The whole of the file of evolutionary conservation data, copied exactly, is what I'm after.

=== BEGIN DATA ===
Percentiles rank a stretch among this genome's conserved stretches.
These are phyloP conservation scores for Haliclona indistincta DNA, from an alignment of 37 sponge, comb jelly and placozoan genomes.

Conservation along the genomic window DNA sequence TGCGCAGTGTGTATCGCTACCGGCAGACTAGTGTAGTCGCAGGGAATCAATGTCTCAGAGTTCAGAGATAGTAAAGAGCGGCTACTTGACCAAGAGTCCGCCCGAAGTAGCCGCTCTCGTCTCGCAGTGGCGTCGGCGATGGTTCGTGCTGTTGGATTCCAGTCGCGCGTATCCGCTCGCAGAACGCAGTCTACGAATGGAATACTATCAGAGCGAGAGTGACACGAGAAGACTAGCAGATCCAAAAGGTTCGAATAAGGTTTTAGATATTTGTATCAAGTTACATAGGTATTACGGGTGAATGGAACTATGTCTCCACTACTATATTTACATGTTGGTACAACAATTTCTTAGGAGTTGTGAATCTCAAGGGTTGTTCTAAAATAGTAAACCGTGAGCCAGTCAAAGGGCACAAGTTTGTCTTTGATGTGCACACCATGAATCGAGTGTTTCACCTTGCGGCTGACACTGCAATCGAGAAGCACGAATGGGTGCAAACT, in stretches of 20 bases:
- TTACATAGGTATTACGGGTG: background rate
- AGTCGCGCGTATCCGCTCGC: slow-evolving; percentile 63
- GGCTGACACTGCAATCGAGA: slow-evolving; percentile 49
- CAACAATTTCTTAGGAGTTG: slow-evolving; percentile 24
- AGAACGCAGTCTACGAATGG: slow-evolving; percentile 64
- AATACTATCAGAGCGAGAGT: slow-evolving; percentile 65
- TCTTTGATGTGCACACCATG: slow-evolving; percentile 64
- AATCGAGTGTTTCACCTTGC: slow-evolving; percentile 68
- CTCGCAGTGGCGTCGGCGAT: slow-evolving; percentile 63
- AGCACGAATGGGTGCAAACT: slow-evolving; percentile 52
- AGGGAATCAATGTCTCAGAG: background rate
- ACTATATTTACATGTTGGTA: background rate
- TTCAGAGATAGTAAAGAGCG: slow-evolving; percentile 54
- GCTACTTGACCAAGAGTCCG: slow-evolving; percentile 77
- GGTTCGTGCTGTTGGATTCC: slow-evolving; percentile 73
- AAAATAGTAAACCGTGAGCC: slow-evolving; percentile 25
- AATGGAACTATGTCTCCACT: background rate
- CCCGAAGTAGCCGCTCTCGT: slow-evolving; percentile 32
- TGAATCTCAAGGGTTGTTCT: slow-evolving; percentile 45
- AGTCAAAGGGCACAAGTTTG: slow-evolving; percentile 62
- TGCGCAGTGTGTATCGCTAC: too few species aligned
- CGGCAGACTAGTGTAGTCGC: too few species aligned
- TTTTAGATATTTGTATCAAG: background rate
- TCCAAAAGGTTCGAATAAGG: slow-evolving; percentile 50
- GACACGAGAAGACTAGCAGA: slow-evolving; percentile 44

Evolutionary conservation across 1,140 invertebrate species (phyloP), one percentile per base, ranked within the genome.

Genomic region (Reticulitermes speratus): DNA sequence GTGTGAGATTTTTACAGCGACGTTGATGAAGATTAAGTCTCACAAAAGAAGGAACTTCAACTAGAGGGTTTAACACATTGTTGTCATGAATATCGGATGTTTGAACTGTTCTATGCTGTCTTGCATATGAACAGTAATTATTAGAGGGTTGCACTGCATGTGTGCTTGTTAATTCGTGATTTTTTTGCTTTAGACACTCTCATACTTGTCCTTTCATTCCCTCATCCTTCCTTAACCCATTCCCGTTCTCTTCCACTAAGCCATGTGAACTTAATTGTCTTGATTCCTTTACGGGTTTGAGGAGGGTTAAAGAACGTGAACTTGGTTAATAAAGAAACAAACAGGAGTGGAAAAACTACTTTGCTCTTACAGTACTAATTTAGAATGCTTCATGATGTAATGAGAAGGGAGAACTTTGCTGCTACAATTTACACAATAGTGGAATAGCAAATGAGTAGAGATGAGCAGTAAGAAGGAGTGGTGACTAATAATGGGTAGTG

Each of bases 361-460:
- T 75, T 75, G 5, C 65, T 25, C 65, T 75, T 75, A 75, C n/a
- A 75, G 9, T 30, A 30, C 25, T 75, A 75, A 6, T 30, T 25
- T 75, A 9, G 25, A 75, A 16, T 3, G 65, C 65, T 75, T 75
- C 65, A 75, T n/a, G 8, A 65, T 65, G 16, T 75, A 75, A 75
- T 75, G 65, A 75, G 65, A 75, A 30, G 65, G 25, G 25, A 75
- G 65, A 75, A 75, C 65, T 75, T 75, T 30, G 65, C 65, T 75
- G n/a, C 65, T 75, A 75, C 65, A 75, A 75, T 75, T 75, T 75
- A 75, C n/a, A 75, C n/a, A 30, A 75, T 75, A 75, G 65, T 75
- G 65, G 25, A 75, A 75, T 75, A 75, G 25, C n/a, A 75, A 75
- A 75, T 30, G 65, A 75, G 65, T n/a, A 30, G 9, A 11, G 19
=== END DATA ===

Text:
Percentiles rank a stretch among this genome's conserved stretches.
These are phyloP conservation scores for Haliclona indistincta DNA, from an alignment of 37 sponge, comb jelly and placozoan genomes.

Conservation along the genomic window DNA sequence TGCGCAGTGTGTATCGCTACCGGCAGACTAGTGTAGTCGCAGGGAATCAATGTCTCAGAGTTCAGAGATAGTAAAGAGCGGCTACTTGACCAAGAGTCCGCCCGAAGTAGCCGCTCTCGTCTCGCAGTGGCGTCGGCGATGGTTCGTGCTGTTGGATTCCAGTCGCGCGTATCCGCTCGCAGAACGCAGTCTACGAATGGAATACTATCAGAGCGAGAGTGACACGAGAAGACTAGCAGATCCAAAAGGTTCGAATAAGGTTTTAGATATTTGTATCAAGTTACATAGGTATTACGGGTGAATGGAACTATGTCTCCACTACTATATTTACATGTTGGTACAACAATTTCTTAGGAGTTGTGAATCTCAAGGGTTGTTCTAAAATAGTAAACCGTGAGCCAGTCAAAGGGCACAAGTTTGTCTTTGATGTGCACACCATGAATCGAGTGTTTCACCTTGCGGCTGACACTGCAATCGAGAAGCACGAATGGGTGCAAACT, in stretches of 20 bases:
- TTACATAGGTATTACGGGTG: background rate
- AGTCGCGCGTATCCGCTCGC: slow-evolving; percentile 63
- GGCTGACACTGCAATCGAGA: slow-evolving; percentile 49
- CAACAATTTCTTAGGAGTTG: slow-evolving; percentile 24
- AGAACGCAGTCTACGAATGG: slow-evolving; percentile 64
- AATACTATCAGAGCGAGAGT: slow-evolving; percentile 65
- TCTTTGATGTGCACACCATG: slow-evolving; percentile 64
- AATCGAGTGTTTCACCTTGC: slow-evolving; percentile 68
- CTCGCAGTGGCGTCGGCGAT: slow-evolving; percentile 63
- AGCACGAATGGGTGCAAACT: slow-evolving; percentile 52
- AGGGAATCAATGTCTCAGAG: background rate
- ACTATATTTACATGTTGGTA: background rate
- TTCAGAGATAGTAAAGAGCG: slow-evolving; percentile 54
- GCTACTTGACCAAGAGTCCG: slow-evolving; percentile 77
- GGTTCGTGCTGTTGGATTCC: slow-evolving; percentile 73
- AAAATAGTAAACCGTGAGCC: slow-evolving; percentile 25
- AATGGAACTATGTCTCCACT: background rate
- CCCGAAGTAGCCGCTCTCGT: slow-evolving; percentile 32
- TGAATCTCAAGGGTTGTTCT: slow-evolving; percentile 45
- AGTCAAAGGGCACAAGTTTG: slow-evolving; percentile 62
- TGCGCAGTGTGTATCGCTAC: too few species aligned
- CGGCAGACTAGTGTAGTCGC: too few species aligned
- TTTTAGATATTTGTATCAAG: background rate
- TCCAAAAGGTTCGAATAAGG: slow-evolving; percentile 50
- GACACGAGAAGACTAGCAGA: slow-evolving; percentile 44

Evolutionary conservation across 1,140 invertebrate species (phyloP), one percentile per base, ranked within the genome.

Genomic region (Reticulitermes speratus): DNA sequence GTGTGAGATTTTTACAGCGACGTTGATGAAGATTAAGTCTCACAAAAGAAGGAACTTCAACTAGAGGGTTTAACACATTGTTGTCATGAATATCGGATGTTTGAACTGTTCTATGCTGTCTTGCATATGAACAGTAATTATTAGAGGGTTGCACTGCATGTGTGCTTGTTAATTCGTGATTTTTTTGCTTTAGACACTCTCATACTTGTCCTTTCATTCCCTCATCCTTCCTTAACCCATTCCCGTTCTCTTCCACTAAGCCATGTGAACTTAATTGTCTTGATTCCTTTACGGGTTTGAGGAGGGTTAAAGAACGTGAACTTGGTTAATAAAGAAACAAACAGGAGTGGAAAAACTACTTTGCTCTTACAGTACTAATTTAGAATGCTTCATGATGTAATGAGAAGGGAGAACTTTGCTGCTACAATTTACACAATAGTGGAATAGCAAATGAGTAGAGATGAGCAGTAAGAAGGAGTGGTGACTAATAATGGGTAGTG

Each of bases 361-460:
- T 75, T 75, G 5, C 65, T 25, C 65, T 75, T 75, A 75, C n/a
- A 75, G 9, T 30, A 30, C 25, T 75, A 75, A 6, T 30, T 25
- T 75, A 9, G 25, A 75, A 16, T 3, G 65, C 65, T 75, T 75
- C 65, A 75, T n/a, G 8, A 65, T 65, G 16, T 75, A 75, A 75
- T 75, G 65, A 75, G 65, A 75, A 30, G 65, G 25, G 25, A 75
- G 65, A 75, A 75, C 65, T 75, T 75, T 30, G 65, C 65, T 75
- G n/a, C 65, T 75, A 75, C 65, A 75, A 75, T 75, T 75, T 75
- A 75, C n/a, A 75, C n/a, A 30, A 75, T 75, A 75, G 65, T 75
- G 65, G 25, A 75, A 75, T 75, A 75, G 25, C n/a, A 75, A 75
- A 75, T 30, G 65, A 75, G 65, T n/a, A 30, G 9, A 11, G 19